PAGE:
“I’m really surprised you settled for being a GP. You used to be such an over-achiever! Why didn’t you choose something that’s intellectually challenging?”
I hadn’t seen my old uni friend since Med School and after the first five minutes of listening to him boast about his prestige and income, I was reminded of why I hadn’t made the effort to stay in touch. By the time he finally got around to asking what I was doing, I was seeking means of conversational escape.
I smiled sweetly and replied, “I did. Some enjoying fiddling around with bonsai, while doctors like me find challenge and reward in being swamp gardeners,” before politely excusing myself.
I was introduced to the concept of swamp gardening by GP, researcher and medical educator extraordinaire, Dr Louise Stone, during an address she gave at the 2011 GPET Convention, and I have to admit I’m quite taken with the metaphor.
It relates to the messiness of general practice: the reality that we spend much of our time dealing with undefined and sometimes undefinable illness. In medical school we were taught to approach a presenting complaint in a stepwise fashion: history, physical examination, investigations, diagnosis and then finally management. In primary care, it isn’t always so clear cut.
Donald Schön, in his book ‘Educating the Reflective Practitioner’, wrote: “In the varied topography of professional practice, there is a high, hard ground overlooking a swamp. On the high ground, manageable problems lend themselves to solution through the application of research-based theory and technique. In the swampy lowland, messy, confusing problems defy technical solution.”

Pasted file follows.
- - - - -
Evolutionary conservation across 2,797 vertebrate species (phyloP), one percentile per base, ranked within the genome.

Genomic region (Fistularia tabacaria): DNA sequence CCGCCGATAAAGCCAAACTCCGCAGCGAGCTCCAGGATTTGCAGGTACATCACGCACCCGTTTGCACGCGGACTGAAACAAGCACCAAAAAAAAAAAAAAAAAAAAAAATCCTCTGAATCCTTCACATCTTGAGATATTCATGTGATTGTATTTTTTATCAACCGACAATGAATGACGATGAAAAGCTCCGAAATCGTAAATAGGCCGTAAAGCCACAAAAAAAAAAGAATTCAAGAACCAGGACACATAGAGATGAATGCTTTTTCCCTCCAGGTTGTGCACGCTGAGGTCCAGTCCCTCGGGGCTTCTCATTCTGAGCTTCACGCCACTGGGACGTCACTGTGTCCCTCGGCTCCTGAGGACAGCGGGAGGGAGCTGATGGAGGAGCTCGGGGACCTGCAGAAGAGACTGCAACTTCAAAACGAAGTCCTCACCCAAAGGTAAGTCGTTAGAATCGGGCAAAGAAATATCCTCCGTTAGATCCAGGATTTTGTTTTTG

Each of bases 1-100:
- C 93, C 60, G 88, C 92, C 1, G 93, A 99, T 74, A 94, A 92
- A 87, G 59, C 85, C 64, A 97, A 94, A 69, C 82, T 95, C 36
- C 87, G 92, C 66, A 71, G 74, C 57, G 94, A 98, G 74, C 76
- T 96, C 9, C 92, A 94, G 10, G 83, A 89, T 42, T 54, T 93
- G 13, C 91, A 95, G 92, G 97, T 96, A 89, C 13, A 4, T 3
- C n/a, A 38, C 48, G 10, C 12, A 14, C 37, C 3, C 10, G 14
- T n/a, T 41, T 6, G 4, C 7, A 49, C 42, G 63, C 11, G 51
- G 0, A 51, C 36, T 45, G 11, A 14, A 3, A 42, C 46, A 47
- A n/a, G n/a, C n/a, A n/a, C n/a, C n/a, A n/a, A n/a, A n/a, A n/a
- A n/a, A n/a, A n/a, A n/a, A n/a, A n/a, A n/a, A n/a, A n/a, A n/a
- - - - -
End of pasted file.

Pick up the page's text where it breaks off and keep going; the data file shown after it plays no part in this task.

The most horticulturally challenging swamp species are conditions without nice, neat diagnostic labels. It is hard to wage war on a nameless, faceless enemy. If they are tough for us, they are enormously more difficult for the patients they affect. Many have been on the diagnostic treadmill for years. Poked, prodded and imaged over and over by various GPs; bounced from specialist to specialist. They’re told everything they don’t have. Some latch onto the labels they accumulate along the way, grateful for any name to explain their suffering. I recall a patient for whom a somatoform disorder diagnosis brought immense comfort. “It’s a real disease,” she’d tell her friends. “It means my body’s more sensitive than other people’s.”
Others find such diagnoses insulting, shameful and upsetting, desperate for a more “socially acceptable” explanation. One such patient told me that the day she was diagnosed with breast cancer was the happiest day of her life. “At least now people will believe I’m sick,” she said. As Dr Stone said in her address, “There will never be a Fun Run raising awareness for medically unexplained symptoms.”
No one would deny that swamp gardening can be frustrating and draining. However, if you are searching for meaningful, important and interesting work, you’ll find it in the swamp.
It is challenging to sail the diagnostic sea without sinking under the weight of over-investigation or being capsized by a missed serious condition. It takes intellect and bravery to negotiate the treatment maze without a map. And there’s immense reward and satisfaction to be gained by wading through the swamp with your patients, weeding and planting. Efforts which, if you’re lucky, will occasionally bear fruit.
Even if I had spent time explaining it, I suspect my old uni friend would not have understood the fundamentals of swamp gardening. My cryptic answer made an impression though. I heard that he’d commented that “Genevieve‘s gone all flower-power closet hippy. Must come from living near Byron Bay. Shame, that. She used to be kinda normal.”
First published RACGP’s Good Practice magazine, Jan/Feb 2013 – “Portraits of General Practice” Column